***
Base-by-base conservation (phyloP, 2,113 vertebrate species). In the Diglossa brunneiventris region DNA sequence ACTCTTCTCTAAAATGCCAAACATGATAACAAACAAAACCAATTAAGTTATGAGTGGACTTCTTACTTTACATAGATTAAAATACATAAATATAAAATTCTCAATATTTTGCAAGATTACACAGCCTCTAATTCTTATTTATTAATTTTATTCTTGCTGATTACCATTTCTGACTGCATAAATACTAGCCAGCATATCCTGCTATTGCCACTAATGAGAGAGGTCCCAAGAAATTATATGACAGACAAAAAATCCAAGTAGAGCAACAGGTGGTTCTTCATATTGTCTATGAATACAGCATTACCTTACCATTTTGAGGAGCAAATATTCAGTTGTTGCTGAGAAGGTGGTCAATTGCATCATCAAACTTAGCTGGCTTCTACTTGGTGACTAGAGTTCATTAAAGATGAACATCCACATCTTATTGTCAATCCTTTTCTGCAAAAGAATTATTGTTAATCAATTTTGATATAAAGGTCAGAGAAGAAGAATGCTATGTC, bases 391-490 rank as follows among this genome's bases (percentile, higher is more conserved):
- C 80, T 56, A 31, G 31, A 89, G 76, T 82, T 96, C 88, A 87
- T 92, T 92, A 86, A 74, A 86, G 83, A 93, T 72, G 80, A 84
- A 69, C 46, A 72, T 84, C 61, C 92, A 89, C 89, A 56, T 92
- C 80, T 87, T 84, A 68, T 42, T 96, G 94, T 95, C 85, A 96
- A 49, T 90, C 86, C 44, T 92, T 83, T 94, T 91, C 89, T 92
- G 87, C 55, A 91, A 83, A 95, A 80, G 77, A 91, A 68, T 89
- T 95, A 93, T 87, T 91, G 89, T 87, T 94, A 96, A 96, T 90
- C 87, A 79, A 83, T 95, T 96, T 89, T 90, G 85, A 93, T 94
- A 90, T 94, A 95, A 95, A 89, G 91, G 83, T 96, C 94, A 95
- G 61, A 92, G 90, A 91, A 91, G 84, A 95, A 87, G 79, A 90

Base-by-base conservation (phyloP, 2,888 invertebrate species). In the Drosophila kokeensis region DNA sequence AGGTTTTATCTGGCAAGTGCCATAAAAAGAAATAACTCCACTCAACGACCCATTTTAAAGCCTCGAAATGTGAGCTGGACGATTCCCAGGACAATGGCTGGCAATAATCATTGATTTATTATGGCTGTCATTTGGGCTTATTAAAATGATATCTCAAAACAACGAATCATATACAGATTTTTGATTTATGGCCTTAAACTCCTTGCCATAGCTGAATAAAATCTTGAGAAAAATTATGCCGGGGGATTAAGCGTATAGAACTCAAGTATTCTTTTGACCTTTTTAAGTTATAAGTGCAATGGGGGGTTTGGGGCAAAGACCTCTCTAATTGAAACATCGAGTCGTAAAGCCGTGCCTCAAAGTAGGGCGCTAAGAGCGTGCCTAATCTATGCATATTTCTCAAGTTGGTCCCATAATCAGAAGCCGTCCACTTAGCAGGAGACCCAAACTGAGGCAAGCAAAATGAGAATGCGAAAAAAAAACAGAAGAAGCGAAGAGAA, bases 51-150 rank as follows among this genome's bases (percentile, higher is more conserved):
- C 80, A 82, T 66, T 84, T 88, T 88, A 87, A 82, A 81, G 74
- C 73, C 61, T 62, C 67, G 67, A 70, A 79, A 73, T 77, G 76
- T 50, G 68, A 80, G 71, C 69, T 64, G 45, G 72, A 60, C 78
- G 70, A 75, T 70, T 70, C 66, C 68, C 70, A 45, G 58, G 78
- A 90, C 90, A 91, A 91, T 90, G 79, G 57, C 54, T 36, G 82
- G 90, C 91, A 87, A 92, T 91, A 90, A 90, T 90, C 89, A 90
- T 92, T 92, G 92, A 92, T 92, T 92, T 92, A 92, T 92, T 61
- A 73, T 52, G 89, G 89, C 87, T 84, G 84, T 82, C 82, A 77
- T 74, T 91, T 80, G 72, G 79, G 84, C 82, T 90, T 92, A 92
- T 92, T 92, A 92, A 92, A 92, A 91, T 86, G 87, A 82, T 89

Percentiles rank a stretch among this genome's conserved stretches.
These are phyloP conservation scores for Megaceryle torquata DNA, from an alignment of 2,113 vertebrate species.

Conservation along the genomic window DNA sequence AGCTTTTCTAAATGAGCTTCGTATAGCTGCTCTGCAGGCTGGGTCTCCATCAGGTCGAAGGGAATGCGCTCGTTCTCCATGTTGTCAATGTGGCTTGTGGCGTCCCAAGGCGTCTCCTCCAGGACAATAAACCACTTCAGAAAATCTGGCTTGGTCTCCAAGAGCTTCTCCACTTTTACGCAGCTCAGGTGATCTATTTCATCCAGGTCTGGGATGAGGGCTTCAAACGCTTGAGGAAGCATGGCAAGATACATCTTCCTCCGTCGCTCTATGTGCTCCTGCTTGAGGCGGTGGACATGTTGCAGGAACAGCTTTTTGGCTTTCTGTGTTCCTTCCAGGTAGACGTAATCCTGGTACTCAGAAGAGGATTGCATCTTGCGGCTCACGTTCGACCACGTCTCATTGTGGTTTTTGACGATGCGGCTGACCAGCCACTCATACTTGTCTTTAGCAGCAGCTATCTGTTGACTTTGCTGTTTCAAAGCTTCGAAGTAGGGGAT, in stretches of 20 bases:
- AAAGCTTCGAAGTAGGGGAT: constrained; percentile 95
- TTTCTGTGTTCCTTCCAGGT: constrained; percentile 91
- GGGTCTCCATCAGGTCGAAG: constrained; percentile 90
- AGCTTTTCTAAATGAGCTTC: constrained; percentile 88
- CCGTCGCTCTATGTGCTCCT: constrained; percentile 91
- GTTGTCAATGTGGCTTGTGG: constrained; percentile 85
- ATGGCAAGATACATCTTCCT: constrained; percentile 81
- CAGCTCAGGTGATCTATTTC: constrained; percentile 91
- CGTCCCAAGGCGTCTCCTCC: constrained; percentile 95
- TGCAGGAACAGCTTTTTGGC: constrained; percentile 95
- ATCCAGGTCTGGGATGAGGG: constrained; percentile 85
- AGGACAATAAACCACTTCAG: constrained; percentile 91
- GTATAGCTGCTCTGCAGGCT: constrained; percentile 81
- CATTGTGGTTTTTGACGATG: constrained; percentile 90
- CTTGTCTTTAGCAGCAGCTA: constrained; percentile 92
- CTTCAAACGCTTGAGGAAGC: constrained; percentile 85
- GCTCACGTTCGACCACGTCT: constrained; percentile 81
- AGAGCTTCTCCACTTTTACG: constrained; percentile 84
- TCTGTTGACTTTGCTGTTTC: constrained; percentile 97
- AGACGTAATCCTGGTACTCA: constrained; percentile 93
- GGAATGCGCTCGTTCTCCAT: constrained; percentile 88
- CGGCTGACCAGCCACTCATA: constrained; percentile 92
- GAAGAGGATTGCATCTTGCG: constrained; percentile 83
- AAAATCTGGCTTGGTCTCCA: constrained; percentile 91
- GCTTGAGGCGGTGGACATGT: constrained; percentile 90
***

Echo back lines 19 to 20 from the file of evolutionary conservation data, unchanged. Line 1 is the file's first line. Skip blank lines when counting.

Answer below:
- T 92, T 92, G 92, A 92, T 92, T 92, T 92, A 92, T 92, T 61
- A 73, T 52, G 89, G 89, C 87, T 84, G 84, T 82, C 82, A 77